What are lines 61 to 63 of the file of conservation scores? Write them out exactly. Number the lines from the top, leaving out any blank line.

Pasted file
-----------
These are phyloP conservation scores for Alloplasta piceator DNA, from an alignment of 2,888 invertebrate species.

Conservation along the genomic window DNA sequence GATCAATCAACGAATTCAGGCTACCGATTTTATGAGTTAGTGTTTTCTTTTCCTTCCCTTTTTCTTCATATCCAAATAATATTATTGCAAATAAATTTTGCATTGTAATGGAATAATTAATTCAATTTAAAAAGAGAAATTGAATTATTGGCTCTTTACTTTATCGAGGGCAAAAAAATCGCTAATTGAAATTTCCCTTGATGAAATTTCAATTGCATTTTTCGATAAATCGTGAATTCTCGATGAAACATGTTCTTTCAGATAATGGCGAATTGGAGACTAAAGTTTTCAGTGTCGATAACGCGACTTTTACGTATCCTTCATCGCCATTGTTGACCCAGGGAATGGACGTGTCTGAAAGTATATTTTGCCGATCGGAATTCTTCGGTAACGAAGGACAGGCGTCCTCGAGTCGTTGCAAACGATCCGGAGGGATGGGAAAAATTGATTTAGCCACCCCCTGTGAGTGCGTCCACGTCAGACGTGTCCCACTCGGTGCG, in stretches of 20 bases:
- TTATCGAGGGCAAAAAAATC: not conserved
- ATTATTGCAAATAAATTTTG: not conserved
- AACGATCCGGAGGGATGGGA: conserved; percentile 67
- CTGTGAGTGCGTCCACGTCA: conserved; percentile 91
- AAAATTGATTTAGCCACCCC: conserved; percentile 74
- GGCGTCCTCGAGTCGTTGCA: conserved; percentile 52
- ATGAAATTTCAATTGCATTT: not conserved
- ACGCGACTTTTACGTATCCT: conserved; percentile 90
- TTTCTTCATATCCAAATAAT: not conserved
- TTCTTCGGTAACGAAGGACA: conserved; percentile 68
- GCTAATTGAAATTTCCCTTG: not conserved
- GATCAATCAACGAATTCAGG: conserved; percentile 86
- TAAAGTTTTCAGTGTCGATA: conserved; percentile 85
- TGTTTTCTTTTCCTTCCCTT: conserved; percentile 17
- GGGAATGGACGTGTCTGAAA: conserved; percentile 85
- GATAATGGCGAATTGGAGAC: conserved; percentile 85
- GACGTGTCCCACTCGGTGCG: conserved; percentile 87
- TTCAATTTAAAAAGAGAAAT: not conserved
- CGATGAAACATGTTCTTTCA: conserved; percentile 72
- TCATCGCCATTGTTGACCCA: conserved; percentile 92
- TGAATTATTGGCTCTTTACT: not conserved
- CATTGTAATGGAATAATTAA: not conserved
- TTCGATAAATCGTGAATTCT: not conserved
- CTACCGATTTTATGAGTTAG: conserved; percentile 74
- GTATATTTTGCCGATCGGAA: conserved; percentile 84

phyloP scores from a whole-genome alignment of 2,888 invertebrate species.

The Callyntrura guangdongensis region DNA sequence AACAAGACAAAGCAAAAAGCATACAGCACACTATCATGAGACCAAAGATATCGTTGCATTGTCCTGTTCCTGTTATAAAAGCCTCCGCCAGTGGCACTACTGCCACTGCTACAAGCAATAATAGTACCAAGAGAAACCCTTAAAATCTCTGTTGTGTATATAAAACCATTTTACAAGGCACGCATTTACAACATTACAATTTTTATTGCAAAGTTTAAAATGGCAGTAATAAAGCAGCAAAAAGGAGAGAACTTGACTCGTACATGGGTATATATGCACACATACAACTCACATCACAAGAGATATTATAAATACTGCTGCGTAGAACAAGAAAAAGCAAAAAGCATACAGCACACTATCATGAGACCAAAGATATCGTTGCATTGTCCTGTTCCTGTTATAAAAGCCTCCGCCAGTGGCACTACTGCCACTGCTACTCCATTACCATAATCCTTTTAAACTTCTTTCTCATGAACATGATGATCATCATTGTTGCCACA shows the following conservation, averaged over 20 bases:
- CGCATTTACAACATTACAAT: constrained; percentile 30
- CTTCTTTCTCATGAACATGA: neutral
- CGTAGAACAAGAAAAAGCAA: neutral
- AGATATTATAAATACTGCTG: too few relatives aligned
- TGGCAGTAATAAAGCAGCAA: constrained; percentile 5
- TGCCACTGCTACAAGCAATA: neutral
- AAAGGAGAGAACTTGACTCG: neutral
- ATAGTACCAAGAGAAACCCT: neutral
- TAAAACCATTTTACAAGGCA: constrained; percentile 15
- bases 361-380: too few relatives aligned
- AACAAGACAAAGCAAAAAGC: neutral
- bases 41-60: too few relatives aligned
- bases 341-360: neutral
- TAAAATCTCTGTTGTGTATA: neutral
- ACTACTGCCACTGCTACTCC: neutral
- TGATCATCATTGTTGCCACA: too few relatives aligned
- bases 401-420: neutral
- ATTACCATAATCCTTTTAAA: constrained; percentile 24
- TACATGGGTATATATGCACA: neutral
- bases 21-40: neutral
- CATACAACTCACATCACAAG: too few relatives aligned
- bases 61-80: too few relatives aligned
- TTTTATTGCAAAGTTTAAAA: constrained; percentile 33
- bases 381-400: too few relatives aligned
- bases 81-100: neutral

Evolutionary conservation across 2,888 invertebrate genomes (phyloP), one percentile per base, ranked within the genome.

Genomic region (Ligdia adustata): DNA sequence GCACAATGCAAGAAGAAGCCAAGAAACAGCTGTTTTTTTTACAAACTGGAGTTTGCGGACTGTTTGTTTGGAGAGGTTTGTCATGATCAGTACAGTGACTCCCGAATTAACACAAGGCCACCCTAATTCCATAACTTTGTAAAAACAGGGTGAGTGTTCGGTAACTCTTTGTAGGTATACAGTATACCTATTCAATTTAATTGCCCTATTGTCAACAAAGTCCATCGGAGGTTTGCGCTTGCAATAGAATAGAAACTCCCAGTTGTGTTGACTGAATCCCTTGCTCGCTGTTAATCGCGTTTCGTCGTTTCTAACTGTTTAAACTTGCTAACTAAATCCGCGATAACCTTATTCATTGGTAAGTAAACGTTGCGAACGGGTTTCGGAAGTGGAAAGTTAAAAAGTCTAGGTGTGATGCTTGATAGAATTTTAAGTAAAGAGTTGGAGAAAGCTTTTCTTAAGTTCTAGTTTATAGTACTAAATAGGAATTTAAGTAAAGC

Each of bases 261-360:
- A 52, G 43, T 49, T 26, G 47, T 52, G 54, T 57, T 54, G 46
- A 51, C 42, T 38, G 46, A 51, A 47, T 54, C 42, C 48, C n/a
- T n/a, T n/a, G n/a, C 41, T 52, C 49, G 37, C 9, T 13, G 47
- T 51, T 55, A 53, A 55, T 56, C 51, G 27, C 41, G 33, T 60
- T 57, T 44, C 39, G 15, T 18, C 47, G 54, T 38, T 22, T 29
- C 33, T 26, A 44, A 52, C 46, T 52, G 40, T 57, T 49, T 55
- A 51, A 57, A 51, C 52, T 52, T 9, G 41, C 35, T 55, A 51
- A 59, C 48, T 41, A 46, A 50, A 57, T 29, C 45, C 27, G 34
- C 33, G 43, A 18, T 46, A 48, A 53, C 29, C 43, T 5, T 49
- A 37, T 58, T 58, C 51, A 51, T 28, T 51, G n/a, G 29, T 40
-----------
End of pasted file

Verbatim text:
- T 51, T 55, A 53, A 55, T 56, C 51, G 27, C 41, G 33, T 60
- T 57, T 44, C 39, G 15, T 18, C 47, G 54, T 38, T 22, T 29
- C 33, T 26, A 44, A 52, C 46, T 52, G 40, T 57, T 49, T 55